Occasionally, however, this dynamic can work out in favor of an MLS team.
"You do get players who fall out of favor with their teams," the Red Bulls' Curtis said. "If a player hasn't been playing a lot with his team for the first six months, it presents an opportunity to bring a player from abroad."
One of the best additions to MLS in recent years came this way when Sebastian Giovinco transferred to Toronto FC from Juventus. In Serie A, the diminutive Italian forward found himself behind attacking talents including Carlos Tevez, Fernando Llorente and Alvaro Morata, and struggled to find playing time under Massimiliano Allegri despite appearing for his national team.
In January 2015, he moved to MLS after TFC agreed to a reported multi-million-dollar transfer fee and a $7-million-per-year salary for the player. All he's done since is score 38 goals in 59 matches and win last season's MVP award. TFC also benefited from club struggles when it acquired Jozy Altidore in a trade with Sunderland for Jermain Defoe. Had either player shown more with his original club, the swap never would have happened.
For some, the problem with MLS and transfers is less about the calendar and more about the fact that the league's structure doesn't encourage teams to sell players. "The financial mechanisms don't incentivize clubs to move players," one agent said. In his eyes, while MLS teams and executives say they want to become an exporting league, the reality is that it rarely makes financial or sporting sense to sell a player.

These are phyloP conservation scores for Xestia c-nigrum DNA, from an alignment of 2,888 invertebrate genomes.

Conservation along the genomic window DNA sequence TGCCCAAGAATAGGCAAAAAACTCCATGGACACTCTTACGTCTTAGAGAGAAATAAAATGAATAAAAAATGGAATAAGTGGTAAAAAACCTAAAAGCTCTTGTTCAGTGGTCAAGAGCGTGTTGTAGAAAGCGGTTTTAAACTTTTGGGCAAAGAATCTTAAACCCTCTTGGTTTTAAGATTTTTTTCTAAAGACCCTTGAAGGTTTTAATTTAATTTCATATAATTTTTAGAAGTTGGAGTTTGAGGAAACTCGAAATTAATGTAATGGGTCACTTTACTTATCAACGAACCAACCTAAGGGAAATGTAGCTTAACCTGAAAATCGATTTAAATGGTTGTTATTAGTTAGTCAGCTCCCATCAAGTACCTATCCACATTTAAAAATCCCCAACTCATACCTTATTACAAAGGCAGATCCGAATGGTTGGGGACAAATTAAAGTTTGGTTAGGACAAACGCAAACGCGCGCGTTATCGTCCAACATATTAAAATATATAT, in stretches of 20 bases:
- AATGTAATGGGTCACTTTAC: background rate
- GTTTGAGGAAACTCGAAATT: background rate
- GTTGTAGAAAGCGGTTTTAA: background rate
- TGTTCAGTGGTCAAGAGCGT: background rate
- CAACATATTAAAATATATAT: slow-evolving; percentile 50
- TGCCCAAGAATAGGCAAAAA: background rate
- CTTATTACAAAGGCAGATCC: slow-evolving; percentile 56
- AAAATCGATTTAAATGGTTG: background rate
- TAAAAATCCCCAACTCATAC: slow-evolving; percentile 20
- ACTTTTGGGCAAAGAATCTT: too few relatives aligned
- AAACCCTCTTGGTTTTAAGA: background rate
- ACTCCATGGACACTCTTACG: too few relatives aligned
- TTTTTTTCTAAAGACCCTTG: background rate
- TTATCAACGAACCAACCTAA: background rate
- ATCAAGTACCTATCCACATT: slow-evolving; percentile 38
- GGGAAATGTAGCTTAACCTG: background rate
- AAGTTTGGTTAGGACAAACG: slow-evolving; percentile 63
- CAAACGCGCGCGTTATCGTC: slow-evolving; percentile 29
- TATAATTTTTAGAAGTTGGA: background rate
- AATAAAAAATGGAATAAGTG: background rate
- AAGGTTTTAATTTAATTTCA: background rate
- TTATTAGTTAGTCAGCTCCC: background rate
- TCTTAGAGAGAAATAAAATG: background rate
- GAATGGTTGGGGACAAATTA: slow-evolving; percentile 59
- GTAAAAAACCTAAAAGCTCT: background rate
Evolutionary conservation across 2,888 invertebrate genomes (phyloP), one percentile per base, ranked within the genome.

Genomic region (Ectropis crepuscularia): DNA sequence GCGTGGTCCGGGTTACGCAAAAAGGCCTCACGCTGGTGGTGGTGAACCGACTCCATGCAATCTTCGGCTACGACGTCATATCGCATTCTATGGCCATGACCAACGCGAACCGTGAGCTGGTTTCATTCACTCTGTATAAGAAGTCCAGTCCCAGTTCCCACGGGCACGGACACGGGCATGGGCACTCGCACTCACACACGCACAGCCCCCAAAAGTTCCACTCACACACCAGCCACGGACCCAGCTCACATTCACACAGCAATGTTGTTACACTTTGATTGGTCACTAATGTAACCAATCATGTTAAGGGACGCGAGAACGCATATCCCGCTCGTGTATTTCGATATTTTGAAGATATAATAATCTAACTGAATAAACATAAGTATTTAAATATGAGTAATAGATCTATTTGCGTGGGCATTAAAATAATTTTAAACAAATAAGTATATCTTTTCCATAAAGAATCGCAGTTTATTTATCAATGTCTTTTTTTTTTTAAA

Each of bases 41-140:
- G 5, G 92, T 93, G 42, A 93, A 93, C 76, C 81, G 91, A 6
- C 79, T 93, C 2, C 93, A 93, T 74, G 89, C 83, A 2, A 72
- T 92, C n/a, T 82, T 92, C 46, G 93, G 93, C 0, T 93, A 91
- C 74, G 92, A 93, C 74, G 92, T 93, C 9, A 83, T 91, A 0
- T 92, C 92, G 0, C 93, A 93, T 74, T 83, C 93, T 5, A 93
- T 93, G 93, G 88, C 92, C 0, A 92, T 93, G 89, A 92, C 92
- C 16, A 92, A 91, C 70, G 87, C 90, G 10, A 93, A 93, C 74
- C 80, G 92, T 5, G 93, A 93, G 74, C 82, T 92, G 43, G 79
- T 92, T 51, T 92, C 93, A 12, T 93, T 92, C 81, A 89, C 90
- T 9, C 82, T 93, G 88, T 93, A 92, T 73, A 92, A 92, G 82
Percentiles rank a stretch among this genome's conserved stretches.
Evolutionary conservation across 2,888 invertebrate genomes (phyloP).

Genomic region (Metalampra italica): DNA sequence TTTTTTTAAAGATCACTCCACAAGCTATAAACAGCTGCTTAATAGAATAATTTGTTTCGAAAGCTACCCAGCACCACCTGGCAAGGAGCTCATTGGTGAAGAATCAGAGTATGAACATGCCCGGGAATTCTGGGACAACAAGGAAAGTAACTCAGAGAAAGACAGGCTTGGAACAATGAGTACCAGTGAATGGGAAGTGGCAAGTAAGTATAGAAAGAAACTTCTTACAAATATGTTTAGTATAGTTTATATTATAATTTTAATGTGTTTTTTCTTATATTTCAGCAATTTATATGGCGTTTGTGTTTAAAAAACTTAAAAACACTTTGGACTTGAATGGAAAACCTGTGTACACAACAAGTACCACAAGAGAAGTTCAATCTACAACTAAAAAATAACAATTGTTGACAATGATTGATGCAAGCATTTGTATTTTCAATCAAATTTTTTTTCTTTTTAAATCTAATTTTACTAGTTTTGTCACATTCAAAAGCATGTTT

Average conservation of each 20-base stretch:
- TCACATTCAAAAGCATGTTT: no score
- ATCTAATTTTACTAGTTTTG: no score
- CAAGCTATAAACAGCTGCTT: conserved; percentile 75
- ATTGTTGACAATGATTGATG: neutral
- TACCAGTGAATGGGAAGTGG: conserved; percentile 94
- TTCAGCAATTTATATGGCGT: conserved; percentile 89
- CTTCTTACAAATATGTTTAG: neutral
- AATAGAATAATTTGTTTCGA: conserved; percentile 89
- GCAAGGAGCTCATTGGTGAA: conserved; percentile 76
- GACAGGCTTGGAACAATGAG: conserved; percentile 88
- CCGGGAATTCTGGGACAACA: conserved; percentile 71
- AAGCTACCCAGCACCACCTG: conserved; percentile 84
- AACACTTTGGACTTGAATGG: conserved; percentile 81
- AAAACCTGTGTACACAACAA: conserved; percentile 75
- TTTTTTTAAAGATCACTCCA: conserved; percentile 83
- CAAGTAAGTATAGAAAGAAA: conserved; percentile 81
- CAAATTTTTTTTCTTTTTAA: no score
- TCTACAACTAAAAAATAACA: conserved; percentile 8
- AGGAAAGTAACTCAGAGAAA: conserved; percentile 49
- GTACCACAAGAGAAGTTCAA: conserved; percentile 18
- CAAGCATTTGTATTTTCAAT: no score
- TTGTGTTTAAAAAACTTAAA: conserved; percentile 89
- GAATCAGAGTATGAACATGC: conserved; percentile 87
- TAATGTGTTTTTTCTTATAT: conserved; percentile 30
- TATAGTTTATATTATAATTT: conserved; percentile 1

In most cases, a team only receives two-thirds of the transfer fee, and even then it can be difficult to spend that money due to the salary cap restraints and other considerations. The agent feels that MLS franchises are reluctant to sell players for small profits, unlike many small clubs in Belgium and Scandinavia that rely on buying and selling players to sustain their teams on the field and their bottom lines off it.
"[Those clubs] aren't looking to buy for $100,000 and sell for $10 million," he said, adding that at least a few of his clients would have already been sold if they were playing in Scandinavia. But because they are in MLS, they haven't gone anywhere.
One thing is certain: MLS's relationship with transfers won't change quickly. The single-entity structure ensures teams will be limited in their ability to capitalize on a sale, and the calendar won't be altered dramatically in the near future (nor should it be). Executives in charge of personnel around the league say that in a perfect world, the season would run concurrently to Europe, but they also know that they need to figure out how to work in today's landscape.
"It's been this way for so long for us that we've just kind of adjusted and adapted," New England Revolution general manager Michael Burns said. "We're the ones that are a little bit different [compared to other leagues around the world]. I think it's normal and natural for us."
Noah Davis is a Brooklyn-based correspondent for ESPN FC and deputy editor at American Soccer Now. Twitter: @Noahedavis.